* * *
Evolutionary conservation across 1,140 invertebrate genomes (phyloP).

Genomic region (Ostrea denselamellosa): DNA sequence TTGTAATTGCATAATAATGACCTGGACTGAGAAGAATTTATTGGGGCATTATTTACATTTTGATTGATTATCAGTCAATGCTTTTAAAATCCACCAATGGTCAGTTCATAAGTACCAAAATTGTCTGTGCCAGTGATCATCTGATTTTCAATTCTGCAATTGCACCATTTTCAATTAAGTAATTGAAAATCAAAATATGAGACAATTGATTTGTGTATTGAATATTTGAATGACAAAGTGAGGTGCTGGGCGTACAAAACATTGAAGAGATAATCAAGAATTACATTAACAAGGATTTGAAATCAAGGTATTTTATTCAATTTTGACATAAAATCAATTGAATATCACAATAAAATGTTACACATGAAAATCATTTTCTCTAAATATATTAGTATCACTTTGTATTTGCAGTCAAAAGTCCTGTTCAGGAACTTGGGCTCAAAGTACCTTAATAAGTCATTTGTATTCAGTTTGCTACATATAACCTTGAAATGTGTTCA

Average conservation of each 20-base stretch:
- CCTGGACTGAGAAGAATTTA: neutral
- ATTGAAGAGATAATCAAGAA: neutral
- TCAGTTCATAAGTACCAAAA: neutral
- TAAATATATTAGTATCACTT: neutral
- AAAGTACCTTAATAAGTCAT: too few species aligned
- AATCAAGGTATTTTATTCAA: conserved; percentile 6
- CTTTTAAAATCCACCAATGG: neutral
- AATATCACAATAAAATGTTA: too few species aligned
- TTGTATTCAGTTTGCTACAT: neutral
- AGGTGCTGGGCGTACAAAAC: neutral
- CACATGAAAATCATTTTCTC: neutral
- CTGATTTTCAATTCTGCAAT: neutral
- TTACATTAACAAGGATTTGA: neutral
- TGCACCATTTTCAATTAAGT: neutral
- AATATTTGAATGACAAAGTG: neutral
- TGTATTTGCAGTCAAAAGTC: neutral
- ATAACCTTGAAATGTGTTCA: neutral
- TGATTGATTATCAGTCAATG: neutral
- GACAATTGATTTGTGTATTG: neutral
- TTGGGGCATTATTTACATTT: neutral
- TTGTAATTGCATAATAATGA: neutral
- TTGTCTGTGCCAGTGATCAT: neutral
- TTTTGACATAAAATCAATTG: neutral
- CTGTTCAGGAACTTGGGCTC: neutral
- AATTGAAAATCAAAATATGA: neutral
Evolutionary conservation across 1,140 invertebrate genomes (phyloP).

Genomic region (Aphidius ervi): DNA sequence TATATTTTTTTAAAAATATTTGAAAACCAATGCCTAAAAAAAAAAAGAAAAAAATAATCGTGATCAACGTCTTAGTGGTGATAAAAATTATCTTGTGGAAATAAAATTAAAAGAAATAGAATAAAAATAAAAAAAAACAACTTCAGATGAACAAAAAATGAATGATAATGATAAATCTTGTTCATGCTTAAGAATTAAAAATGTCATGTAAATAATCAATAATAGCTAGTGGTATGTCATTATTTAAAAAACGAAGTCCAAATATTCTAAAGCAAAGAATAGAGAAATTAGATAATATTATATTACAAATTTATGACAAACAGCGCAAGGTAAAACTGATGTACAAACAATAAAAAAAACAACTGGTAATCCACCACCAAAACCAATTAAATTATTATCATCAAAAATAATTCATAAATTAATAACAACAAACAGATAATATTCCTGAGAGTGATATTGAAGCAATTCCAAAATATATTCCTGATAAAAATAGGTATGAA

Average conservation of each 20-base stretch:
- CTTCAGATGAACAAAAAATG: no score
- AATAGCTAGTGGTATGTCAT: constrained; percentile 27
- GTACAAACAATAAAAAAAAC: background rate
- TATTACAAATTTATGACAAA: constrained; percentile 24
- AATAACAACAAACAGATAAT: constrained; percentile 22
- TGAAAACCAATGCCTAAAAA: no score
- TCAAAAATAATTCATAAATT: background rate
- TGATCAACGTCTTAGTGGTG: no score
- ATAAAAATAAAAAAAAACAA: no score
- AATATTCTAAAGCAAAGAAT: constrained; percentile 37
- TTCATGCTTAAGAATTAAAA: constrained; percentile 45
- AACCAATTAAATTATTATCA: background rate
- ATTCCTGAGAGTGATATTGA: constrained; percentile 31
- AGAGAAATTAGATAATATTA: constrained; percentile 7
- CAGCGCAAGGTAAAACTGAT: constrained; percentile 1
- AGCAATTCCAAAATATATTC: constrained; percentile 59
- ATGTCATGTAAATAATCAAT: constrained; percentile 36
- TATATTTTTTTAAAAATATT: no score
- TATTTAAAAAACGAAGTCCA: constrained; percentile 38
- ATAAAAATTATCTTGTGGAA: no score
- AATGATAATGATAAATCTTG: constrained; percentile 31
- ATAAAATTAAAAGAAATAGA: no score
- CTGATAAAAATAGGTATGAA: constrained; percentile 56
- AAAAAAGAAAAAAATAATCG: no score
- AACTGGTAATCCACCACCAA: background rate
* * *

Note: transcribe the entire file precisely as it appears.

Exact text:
Evolutionary conservation across 1,140 invertebrate genomes (phyloP).

Genomic region (Ostrea denselamellosa): DNA sequence TTGTAATTGCATAATAATGACCTGGACTGAGAAGAATTTATTGGGGCATTATTTACATTTTGATTGATTATCAGTCAATGCTTTTAAAATCCACCAATGGTCAGTTCATAAGTACCAAAATTGTCTGTGCCAGTGATCATCTGATTTTCAATTCTGCAATTGCACCATTTTCAATTAAGTAATTGAAAATCAAAATATGAGACAATTGATTTGTGTATTGAATATTTGAATGACAAAGTGAGGTGCTGGGCGTACAAAACATTGAAGAGATAATCAAGAATTACATTAACAAGGATTTGAAATCAAGGTATTTTATTCAATTTTGACATAAAATCAATTGAATATCACAATAAAATGTTACACATGAAAATCATTTTCTCTAAATATATTAGTATCACTTTGTATTTGCAGTCAAAAGTCCTGTTCAGGAACTTGGGCTCAAAGTACCTTAATAAGTCATTTGTATTCAGTTTGCTACATATAACCTTGAAATGTGTTCA

Average conservation of each 20-base stretch:
- CCTGGACTGAGAAGAATTTA: neutral
- ATTGAAGAGATAATCAAGAA: neutral
- TCAGTTCATAAGTACCAAAA: neutral
- TAAATATATTAGTATCACTT: neutral
- AAAGTACCTTAATAAGTCAT: too few species aligned
- AATCAAGGTATTTTATTCAA: conserved; percentile 6
- CTTTTAAAATCCACCAATGG: neutral
- AATATCACAATAAAATGTTA: too few species aligned
- TTGTATTCAGTTTGCTACAT: neutral
- AGGTGCTGGGCGTACAAAAC: neutral
- CACATGAAAATCATTTTCTC: neutral
- CTGATTTTCAATTCTGCAAT: neutral
- TTACATTAACAAGGATTTGA: neutral
- TGCACCATTTTCAATTAAGT: neutral
- AATATTTGAATGACAAAGTG: neutral
- TGTATTTGCAGTCAAAAGTC: neutral
- ATAACCTTGAAATGTGTTCA: neutral
- TGATTGATTATCAGTCAATG: neutral
- GACAATTGATTTGTGTATTG: neutral
- TTGGGGCATTATTTACATTT: neutral
- TTGTAATTGCATAATAATGA: neutral
- TTGTCTGTGCCAGTGATCAT: neutral
- TTTTGACATAAAATCAATTG: neutral
- CTGTTCAGGAACTTGGGCTC: neutral
- AATTGAAAATCAAAATATGA: neutral
Evolutionary conservation across 1,140 invertebrate genomes (phyloP).

Genomic region (Aphidius ervi): DNA sequence TATATTTTTTTAAAAATATTTGAAAACCAATGCCTAAAAAAAAAAAGAAAAAAATAATCGTGATCAACGTCTTAGTGGTGATAAAAATTATCTTGTGGAAATAAAATTAAAAGAAATAGAATAAAAATAAAAAAAAACAACTTCAGATGAACAAAAAATGAATGATAATGATAAATCTTGTTCATGCTTAAGAATTAAAAATGTCATGTAAATAATCAATAATAGCTAGTGGTATGTCATTATTTAAAAAACGAAGTCCAAATATTCTAAAGCAAAGAATAGAGAAATTAGATAATATTATATTACAAATTTATGACAAACAGCGCAAGGTAAAACTGATGTACAAACAATAAAAAAAACAACTGGTAATCCACCACCAAAACCAATTAAATTATTATCATCAAAAATAATTCATAAATTAATAACAACAAACAGATAATATTCCTGAGAGTGATATTGAAGCAATTCCAAAATATATTCCTGATAAAAATAGGTATGAA

Average conservation of each 20-base stretch:
- CTTCAGATGAACAAAAAATG: no score
- AATAGCTAGTGGTATGTCAT: constrained; percentile 27
- GTACAAACAATAAAAAAAAC: background rate
- TATTACAAATTTATGACAAA: constrained; percentile 24
- AATAACAACAAACAGATAAT: constrained; percentile 22
- TGAAAACCAATGCCTAAAAA: no score
- TCAAAAATAATTCATAAATT: background rate
- TGATCAACGTCTTAGTGGTG: no score
- ATAAAAATAAAAAAAAACAA: no score
- AATATTCTAAAGCAAAGAAT: constrained; percentile 37
- TTCATGCTTAAGAATTAAAA: constrained; percentile 45
- AACCAATTAAATTATTATCA: background rate
- ATTCCTGAGAGTGATATTGA: constrained; percentile 31
- AGAGAAATTAGATAATATTA: constrained; percentile 7
- CAGCGCAAGGTAAAACTGAT: constrained; percentile 1
- AGCAATTCCAAAATATATTC: constrained; percentile 59
- ATGTCATGTAAATAATCAAT: constrained; percentile 36
- TATATTTTTTTAAAAATATT: no score
- TATTTAAAAAACGAAGTCCA: constrained; percentile 38
- ATAAAAATTATCTTGTGGAA: no score
- AATGATAATGATAAATCTTG: constrained; percentile 31
- ATAAAATTAAAAGAAATAGA: no score
- CTGATAAAAATAGGTATGAA: constrained; percentile 56
- AAAAAAGAAAAAAATAATCG: no score
- AACTGGTAATCCACCACCAA: background rate